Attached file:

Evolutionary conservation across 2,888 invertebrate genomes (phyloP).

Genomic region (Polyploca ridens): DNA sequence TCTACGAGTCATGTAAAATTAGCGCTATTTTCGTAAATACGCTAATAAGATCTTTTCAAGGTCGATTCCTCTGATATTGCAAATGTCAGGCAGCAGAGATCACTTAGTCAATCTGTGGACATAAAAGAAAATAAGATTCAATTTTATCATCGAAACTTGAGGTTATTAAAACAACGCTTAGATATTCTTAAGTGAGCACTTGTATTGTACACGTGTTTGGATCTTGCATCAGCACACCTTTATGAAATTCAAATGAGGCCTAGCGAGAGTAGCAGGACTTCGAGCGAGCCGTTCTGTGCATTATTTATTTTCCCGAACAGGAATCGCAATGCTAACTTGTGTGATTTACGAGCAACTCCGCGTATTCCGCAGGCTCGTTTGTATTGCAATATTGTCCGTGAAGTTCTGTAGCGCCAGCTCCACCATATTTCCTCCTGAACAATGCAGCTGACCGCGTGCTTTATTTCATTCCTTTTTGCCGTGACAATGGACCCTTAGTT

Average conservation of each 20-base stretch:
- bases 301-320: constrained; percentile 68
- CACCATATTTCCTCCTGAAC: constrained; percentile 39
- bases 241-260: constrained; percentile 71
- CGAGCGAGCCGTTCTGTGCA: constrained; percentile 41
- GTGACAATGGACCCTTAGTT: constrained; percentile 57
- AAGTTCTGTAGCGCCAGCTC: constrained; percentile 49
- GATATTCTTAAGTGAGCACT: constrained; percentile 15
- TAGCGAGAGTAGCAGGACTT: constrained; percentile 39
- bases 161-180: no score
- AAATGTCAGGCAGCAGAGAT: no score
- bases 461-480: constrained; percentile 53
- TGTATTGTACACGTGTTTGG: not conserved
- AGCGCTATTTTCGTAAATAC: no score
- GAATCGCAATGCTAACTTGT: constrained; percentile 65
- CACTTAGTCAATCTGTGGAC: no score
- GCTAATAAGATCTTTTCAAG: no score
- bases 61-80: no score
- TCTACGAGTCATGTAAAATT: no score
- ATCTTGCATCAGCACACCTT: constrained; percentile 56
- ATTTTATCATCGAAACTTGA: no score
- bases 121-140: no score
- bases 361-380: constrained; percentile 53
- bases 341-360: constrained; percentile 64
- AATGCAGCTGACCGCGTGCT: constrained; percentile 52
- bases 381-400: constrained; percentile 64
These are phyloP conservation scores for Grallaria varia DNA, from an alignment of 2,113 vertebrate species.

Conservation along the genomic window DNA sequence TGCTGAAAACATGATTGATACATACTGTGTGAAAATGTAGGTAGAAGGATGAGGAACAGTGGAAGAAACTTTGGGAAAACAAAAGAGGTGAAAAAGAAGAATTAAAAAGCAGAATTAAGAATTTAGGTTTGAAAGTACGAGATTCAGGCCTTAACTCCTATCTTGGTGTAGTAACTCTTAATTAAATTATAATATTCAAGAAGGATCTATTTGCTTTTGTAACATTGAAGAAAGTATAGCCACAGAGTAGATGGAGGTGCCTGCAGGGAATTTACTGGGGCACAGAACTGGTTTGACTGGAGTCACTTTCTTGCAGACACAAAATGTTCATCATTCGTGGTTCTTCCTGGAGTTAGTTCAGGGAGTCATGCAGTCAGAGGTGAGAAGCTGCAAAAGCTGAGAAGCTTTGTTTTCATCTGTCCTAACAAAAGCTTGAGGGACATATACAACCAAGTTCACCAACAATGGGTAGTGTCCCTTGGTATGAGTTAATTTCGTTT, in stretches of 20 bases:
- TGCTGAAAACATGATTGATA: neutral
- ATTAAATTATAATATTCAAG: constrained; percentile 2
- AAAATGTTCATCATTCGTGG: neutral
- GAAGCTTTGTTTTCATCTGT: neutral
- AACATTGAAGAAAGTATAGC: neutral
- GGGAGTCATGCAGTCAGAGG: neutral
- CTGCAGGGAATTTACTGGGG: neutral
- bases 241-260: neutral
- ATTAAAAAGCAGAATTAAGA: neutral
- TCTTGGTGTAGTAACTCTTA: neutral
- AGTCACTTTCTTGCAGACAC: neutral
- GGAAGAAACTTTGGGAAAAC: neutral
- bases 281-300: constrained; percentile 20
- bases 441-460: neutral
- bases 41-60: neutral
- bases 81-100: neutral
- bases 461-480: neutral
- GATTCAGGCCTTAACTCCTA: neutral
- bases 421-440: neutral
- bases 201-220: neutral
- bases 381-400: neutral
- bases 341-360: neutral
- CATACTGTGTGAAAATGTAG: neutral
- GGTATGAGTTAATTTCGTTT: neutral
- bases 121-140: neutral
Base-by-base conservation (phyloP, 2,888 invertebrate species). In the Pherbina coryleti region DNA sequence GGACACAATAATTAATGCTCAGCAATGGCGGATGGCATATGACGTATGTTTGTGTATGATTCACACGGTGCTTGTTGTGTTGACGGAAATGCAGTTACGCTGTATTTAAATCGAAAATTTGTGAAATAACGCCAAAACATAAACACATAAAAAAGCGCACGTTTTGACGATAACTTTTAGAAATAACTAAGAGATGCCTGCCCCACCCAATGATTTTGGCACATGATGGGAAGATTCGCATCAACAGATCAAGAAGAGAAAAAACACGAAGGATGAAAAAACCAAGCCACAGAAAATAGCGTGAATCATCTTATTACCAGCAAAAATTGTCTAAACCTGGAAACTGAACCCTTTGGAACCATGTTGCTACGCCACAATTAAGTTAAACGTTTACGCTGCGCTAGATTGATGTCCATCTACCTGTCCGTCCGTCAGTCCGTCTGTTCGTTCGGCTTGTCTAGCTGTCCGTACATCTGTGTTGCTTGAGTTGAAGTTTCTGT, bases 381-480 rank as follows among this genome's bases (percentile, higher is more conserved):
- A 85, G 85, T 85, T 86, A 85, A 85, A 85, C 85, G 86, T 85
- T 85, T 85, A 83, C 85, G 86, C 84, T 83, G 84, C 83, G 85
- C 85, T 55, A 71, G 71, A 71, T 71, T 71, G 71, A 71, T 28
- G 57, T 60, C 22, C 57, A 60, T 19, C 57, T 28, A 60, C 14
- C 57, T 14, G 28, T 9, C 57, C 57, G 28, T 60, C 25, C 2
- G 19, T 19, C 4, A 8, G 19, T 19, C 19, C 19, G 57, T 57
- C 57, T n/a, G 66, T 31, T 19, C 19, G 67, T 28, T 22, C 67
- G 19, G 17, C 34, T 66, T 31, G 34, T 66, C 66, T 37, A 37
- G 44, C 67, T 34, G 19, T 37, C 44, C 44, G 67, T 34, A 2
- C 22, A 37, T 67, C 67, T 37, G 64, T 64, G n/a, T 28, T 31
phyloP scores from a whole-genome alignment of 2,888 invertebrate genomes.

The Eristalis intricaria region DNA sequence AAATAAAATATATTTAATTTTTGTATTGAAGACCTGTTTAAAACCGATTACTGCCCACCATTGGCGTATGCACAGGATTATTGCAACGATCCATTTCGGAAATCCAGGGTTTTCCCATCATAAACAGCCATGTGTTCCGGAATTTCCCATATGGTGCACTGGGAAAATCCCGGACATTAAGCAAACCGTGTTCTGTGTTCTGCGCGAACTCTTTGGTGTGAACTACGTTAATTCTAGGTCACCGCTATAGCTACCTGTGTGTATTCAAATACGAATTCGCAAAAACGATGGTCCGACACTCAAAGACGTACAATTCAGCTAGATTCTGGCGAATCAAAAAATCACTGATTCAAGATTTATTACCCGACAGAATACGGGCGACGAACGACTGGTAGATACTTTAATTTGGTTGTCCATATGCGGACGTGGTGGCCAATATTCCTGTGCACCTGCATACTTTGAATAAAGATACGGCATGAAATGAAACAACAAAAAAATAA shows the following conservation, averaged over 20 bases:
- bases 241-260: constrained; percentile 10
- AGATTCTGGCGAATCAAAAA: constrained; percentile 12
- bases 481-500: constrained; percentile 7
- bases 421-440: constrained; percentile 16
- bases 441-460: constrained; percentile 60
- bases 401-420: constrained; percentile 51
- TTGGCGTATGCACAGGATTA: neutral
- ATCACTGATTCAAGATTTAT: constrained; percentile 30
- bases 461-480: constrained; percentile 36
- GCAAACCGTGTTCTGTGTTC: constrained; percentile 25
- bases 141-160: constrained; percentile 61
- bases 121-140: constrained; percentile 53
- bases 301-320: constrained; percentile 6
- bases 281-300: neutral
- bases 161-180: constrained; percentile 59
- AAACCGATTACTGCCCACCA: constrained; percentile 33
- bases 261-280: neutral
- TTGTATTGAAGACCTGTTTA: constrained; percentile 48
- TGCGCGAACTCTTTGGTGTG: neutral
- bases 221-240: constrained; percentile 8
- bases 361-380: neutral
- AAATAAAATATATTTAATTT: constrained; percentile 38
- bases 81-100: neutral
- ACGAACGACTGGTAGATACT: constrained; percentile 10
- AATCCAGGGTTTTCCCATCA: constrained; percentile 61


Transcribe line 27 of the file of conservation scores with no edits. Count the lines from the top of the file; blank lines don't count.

- AATGCAGCTGACCGCGTGCT: constrained; percentile 52